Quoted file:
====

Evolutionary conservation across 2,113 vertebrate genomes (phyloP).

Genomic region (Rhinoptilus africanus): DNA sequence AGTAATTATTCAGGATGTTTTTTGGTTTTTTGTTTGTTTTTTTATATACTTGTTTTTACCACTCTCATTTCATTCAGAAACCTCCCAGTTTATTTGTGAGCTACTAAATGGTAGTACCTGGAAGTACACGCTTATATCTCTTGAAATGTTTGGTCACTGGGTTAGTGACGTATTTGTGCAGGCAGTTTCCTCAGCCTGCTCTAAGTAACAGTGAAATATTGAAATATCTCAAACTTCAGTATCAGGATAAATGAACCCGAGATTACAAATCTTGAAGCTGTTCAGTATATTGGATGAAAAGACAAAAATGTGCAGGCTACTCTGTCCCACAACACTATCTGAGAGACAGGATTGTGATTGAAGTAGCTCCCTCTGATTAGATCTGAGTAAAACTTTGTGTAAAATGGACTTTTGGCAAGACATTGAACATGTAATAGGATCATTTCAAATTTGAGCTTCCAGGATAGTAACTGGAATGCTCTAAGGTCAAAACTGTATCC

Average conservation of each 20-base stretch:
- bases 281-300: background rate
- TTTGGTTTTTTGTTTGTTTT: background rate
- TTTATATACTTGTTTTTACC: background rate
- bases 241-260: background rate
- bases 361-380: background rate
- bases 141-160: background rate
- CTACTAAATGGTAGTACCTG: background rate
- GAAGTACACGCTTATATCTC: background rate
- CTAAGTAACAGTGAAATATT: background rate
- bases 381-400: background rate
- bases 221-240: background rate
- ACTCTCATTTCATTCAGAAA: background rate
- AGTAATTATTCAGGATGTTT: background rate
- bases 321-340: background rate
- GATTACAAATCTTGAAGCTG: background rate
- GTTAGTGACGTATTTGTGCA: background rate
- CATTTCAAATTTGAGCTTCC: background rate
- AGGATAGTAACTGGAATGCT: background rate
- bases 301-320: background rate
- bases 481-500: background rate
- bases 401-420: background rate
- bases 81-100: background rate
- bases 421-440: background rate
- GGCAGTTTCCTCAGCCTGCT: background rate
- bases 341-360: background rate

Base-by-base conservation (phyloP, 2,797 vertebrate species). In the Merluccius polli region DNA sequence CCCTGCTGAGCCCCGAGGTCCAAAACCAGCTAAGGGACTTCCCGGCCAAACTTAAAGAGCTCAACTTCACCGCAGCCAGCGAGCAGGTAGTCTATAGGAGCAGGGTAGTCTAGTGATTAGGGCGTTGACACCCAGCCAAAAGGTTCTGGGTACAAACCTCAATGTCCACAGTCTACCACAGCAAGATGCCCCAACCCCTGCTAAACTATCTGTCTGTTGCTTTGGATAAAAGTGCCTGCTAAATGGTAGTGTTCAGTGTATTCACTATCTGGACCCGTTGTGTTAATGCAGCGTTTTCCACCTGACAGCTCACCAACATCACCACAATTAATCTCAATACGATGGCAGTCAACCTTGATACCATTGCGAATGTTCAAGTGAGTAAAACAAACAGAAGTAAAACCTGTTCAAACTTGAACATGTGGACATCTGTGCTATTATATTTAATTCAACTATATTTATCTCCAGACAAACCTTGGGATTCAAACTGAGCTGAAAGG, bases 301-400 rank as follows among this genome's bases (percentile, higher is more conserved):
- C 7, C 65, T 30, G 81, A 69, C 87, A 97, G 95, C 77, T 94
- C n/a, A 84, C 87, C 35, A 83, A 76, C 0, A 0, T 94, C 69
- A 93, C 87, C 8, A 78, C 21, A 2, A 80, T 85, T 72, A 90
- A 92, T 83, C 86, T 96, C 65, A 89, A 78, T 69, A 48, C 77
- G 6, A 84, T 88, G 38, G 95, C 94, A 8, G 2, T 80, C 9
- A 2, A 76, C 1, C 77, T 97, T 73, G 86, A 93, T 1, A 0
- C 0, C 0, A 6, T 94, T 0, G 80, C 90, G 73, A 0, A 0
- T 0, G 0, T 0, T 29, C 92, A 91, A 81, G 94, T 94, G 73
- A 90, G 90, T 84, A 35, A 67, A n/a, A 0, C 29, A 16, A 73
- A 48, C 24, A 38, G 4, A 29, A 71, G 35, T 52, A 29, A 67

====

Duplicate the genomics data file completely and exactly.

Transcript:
Evolutionary conservation across 2,113 vertebrate genomes (phyloP).

Genomic region (Rhinoptilus africanus): DNA sequence AGTAATTATTCAGGATGTTTTTTGGTTTTTTGTTTGTTTTTTTATATACTTGTTTTTACCACTCTCATTTCATTCAGAAACCTCCCAGTTTATTTGTGAGCTACTAAATGGTAGTACCTGGAAGTACACGCTTATATCTCTTGAAATGTTTGGTCACTGGGTTAGTGACGTATTTGTGCAGGCAGTTTCCTCAGCCTGCTCTAAGTAACAGTGAAATATTGAAATATCTCAAACTTCAGTATCAGGATAAATGAACCCGAGATTACAAATCTTGAAGCTGTTCAGTATATTGGATGAAAAGACAAAAATGTGCAGGCTACTCTGTCCCACAACACTATCTGAGAGACAGGATTGTGATTGAAGTAGCTCCCTCTGATTAGATCTGAGTAAAACTTTGTGTAAAATGGACTTTTGGCAAGACATTGAACATGTAATAGGATCATTTCAAATTTGAGCTTCCAGGATAGTAACTGGAATGCTCTAAGGTCAAAACTGTATCC

Average conservation of each 20-base stretch:
- bases 281-300: background rate
- TTTGGTTTTTTGTTTGTTTT: background rate
- TTTATATACTTGTTTTTACC: background rate
- bases 241-260: background rate
- bases 361-380: background rate
- bases 141-160: background rate
- CTACTAAATGGTAGTACCTG: background rate
- GAAGTACACGCTTATATCTC: background rate
- CTAAGTAACAGTGAAATATT: background rate
- bases 381-400: background rate
- bases 221-240: background rate
- ACTCTCATTTCATTCAGAAA: background rate
- AGTAATTATTCAGGATGTTT: background rate
- bases 321-340: background rate
- GATTACAAATCTTGAAGCTG: background rate
- GTTAGTGACGTATTTGTGCA: background rate
- CATTTCAAATTTGAGCTTCC: background rate
- AGGATAGTAACTGGAATGCT: background rate
- bases 301-320: background rate
- bases 481-500: background rate
- bases 401-420: background rate
- bases 81-100: background rate
- bases 421-440: background rate
- GGCAGTTTCCTCAGCCTGCT: background rate
- bases 341-360: background rate

Base-by-base conservation (phyloP, 2,797 vertebrate species). In the Merluccius polli region DNA sequence CCCTGCTGAGCCCCGAGGTCCAAAACCAGCTAAGGGACTTCCCGGCCAAACTTAAAGAGCTCAACTTCACCGCAGCCAGCGAGCAGGTAGTCTATAGGAGCAGGGTAGTCTAGTGATTAGGGCGTTGACACCCAGCCAAAAGGTTCTGGGTACAAACCTCAATGTCCACAGTCTACCACAGCAAGATGCCCCAACCCCTGCTAAACTATCTGTCTGTTGCTTTGGATAAAAGTGCCTGCTAAATGGTAGTGTTCAGTGTATTCACTATCTGGACCCGTTGTGTTAATGCAGCGTTTTCCACCTGACAGCTCACCAACATCACCACAATTAATCTCAATACGATGGCAGTCAACCTTGATACCATTGCGAATGTTCAAGTGAGTAAAACAAACAGAAGTAAAACCTGTTCAAACTTGAACATGTGGACATCTGTGCTATTATATTTAATTCAACTATATTTATCTCCAGACAAACCTTGGGATTCAAACTGAGCTGAAAGG, bases 301-400 rank as follows among this genome's bases (percentile, higher is more conserved):
- C 7, C 65, T 30, G 81, A 69, C 87, A 97, G 95, C 77, T 94
- C n/a, A 84, C 87, C 35, A 83, A 76, C 0, A 0, T 94, C 69
- A 93, C 87, C 8, A 78, C 21, A 2, A 80, T 85, T 72, A 90
- A 92, T 83, C 86, T 96, C 65, A 89, A 78, T 69, A 48, C 77
- G 6, A 84, T 88, G 38, G 95, C 94, A 8, G 2, T 80, C 9
- A 2, A 76, C 1, C 77, T 97, T 73, G 86, A 93, T 1, A 0
- C 0, C 0, A 6, T 94, T 0, G 80, C 90, G 73, A 0, A 0
- T 0, G 0, T 0, T 29, C 92, A 91, A 81, G 94, T 94, G 73
- A 90, G 90, T 84, A 35, A 67, A n/a, A 0, C 29, A 16, A 73
- A 48, C 24, A 38, G 4, A 29, A 71, G 35, T 52, A 29, A 67